A method of cleaning the mode spectra of whispering - gallery - mode (WGM) optical resonators has been devised to make such resonators more suitable for use as narrow-band optical filters. The method applies, more specifically, to millimeter sized whispering-gallery-mode optical resonators that are made of crystalline electro-optical materials and have ultrahigh values of the resonance quality factor (Q). The mode spectrum of such a resonator is typically dense, consisting of closely spaced families of modes; as such, the spectrum is not well suited for narrow-band filtering, in which there is a need for strong rejection of side modes. "Cleaning" as used here signifies rarefying the spectrum so that what remains consists mostly of a single desired family of modes or, at worst, a few mode families that are more widely spaced in frequency than are the mode families in the original, non-rarefied spectrum.

Figure 1. A WGM Resonator Disk is equipped with top and bottom tuning electrodes, a coupling prism, and a damper. The placement angle, α, of the damper is adjusted to maximize damping of undesired mode families while not appreciably increasing the damping of desired mode families.

The spectrum-cleaning method exploits the fact that various WGM mode families occupy various positions near the equator at the rim of a resonator disk. In this method, a damper in the form of a prism or other polished piece of material having an index of refraction greater than that of the resonator material is placed in contact with the rim of the resonator at such a position that the Qs of most or all of the undesired mode families are greatly reduced while the Q of the desired mode family is reduced by only a tolerably small amount. In an alternative method that has been considered, the mode spectrum would be cleaned through special design of the shape of the rim, but fabrication of the rim in a special shape is a complicated task. The advantage of the present method, relative to the alternative method, is that special shaping of the rim is not necessary and the damping prism can be emplaced after the resonator has been fabricated.

Figure 2. The Relative-Transmission-Power Spectrum of a resonator like that of Figure 1 in band-stop configuration was measured without the damper and with the damper placed at various values of α. When the damper was placed at the optimum α, the density of resonant-mode families was significantly reduced.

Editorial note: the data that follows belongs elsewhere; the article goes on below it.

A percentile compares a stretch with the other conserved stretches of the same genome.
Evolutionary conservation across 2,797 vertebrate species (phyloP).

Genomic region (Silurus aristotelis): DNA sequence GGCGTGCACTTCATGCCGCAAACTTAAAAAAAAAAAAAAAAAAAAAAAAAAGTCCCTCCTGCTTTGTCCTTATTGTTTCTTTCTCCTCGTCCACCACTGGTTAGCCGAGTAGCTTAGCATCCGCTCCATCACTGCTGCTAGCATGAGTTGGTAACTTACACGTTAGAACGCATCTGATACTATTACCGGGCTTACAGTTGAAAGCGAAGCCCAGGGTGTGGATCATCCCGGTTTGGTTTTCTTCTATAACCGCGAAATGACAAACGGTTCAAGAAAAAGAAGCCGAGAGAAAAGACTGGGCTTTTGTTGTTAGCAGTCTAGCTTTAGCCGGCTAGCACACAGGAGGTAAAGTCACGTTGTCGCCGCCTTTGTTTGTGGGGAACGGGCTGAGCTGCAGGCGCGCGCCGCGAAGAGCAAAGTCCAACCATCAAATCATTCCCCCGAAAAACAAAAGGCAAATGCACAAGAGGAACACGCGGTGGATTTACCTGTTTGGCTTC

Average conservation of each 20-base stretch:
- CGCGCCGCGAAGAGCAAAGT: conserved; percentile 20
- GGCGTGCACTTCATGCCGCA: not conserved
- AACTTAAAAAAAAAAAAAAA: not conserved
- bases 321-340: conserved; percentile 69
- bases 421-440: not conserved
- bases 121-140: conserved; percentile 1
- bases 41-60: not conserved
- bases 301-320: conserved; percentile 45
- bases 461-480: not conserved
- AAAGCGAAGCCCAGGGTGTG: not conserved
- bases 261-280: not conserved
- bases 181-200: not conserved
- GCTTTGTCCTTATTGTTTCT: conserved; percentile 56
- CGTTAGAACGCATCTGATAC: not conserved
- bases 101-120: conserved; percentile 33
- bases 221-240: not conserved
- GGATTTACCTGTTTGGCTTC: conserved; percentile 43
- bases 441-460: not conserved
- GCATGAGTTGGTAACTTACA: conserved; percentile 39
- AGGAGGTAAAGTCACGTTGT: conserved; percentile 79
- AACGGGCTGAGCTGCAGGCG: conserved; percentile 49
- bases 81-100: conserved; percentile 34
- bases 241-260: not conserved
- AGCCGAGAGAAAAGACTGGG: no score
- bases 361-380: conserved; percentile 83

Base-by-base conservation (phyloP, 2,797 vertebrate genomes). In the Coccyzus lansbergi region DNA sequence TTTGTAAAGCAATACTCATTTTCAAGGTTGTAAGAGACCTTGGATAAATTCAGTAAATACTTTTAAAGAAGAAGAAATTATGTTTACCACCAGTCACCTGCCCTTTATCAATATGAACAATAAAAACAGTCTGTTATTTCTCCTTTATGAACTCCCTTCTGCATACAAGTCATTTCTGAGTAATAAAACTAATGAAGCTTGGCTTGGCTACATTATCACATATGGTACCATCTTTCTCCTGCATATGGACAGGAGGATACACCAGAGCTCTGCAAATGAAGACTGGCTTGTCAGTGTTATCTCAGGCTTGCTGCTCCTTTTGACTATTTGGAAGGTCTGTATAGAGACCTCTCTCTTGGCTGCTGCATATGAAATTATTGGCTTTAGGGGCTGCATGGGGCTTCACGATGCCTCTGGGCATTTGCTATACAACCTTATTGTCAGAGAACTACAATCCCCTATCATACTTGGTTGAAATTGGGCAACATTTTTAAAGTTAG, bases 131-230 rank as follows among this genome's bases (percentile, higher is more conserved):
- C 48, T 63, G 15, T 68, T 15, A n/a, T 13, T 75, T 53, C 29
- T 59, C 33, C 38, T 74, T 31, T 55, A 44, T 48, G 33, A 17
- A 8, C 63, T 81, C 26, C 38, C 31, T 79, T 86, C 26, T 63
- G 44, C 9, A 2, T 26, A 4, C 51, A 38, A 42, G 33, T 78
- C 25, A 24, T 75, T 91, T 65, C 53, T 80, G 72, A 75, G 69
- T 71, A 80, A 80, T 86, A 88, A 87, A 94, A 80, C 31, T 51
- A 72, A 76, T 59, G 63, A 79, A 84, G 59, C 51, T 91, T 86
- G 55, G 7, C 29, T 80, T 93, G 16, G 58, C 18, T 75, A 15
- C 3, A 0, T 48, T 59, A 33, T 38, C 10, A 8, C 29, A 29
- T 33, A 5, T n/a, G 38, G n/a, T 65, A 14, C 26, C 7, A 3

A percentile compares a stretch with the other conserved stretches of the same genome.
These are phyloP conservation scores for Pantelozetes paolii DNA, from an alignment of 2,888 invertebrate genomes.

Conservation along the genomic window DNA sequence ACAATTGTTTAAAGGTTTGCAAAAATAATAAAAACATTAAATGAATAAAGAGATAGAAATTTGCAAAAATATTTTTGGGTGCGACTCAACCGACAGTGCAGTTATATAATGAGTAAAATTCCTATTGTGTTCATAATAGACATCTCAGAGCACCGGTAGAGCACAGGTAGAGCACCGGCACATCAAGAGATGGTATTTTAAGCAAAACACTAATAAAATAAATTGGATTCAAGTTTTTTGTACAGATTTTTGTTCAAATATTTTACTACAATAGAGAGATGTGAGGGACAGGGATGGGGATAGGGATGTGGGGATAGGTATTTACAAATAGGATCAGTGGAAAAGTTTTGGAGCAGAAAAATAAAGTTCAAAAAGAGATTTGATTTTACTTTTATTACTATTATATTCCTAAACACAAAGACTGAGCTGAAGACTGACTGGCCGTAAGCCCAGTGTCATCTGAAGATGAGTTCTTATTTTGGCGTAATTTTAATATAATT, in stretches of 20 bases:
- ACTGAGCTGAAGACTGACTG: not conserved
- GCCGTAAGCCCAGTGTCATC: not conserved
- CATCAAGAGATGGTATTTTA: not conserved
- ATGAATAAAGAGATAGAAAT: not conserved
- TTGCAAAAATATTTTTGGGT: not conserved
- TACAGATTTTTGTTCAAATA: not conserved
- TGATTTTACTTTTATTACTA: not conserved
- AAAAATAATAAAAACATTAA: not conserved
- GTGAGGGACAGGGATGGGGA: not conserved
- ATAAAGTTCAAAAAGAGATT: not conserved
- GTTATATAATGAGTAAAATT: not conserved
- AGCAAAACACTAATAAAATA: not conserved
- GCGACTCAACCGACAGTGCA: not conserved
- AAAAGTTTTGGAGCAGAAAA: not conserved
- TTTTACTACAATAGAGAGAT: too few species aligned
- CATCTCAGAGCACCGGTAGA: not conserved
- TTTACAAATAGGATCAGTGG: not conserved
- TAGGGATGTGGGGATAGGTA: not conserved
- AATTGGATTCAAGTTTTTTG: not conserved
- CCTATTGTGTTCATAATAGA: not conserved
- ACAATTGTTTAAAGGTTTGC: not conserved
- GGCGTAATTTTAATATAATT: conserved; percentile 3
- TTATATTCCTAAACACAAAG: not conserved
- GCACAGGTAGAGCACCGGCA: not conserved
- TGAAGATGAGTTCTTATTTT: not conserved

This method was demonstrated in an experiment on a WGM resonator in the form of a 12-mm-diameter, 180-μm-thick lithium tantalite disk, the rim of which was polished to a spherical shape. The Q of the main family of modes was 5 × 107, corresponding to a bandwidth of 3 MHz. Light was sent into and out of the resonator via a diamond coupling prism placed at the equator. Another diamond prism, positioned at angle α, was used as the spectrum cleaner (see Figure 1). The resonator was operated in a band-stop configuration (in which absorption is minimum at resonance and maximum off resonance). As illustrated in Figure 2, it was found that, as expected, there was an optimum value of α (5°) that yielded the most rarefied spectrum while preserving the high Q of the main family of WGM resonant modes.

This work was done by Anatoliy Savchenkov, Andrey Matsko, Dmitri Strekalov, Vladimir Iltchenko, and Lute Maleki of Caltech for NASA's Jet Propulsion Laboratory. For more information, download the Technical Support Package (free white paper) at www.techbriefs.com/tsp under the Physical Sciences category. In accordance with Public Law 96-517, the contractor has elected to retain title to this invention. Inquiries concerning rights for its commercial use should be addressed to:

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Refer to NPO-41596, volume and number of this NASA Tech Briefs issue, and the page number.

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Rarefying Spectra of Whispering-Gallery-Mode Resonators

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This article first appeared in the July, 2007 issue of NASA Tech Briefs Magazine.

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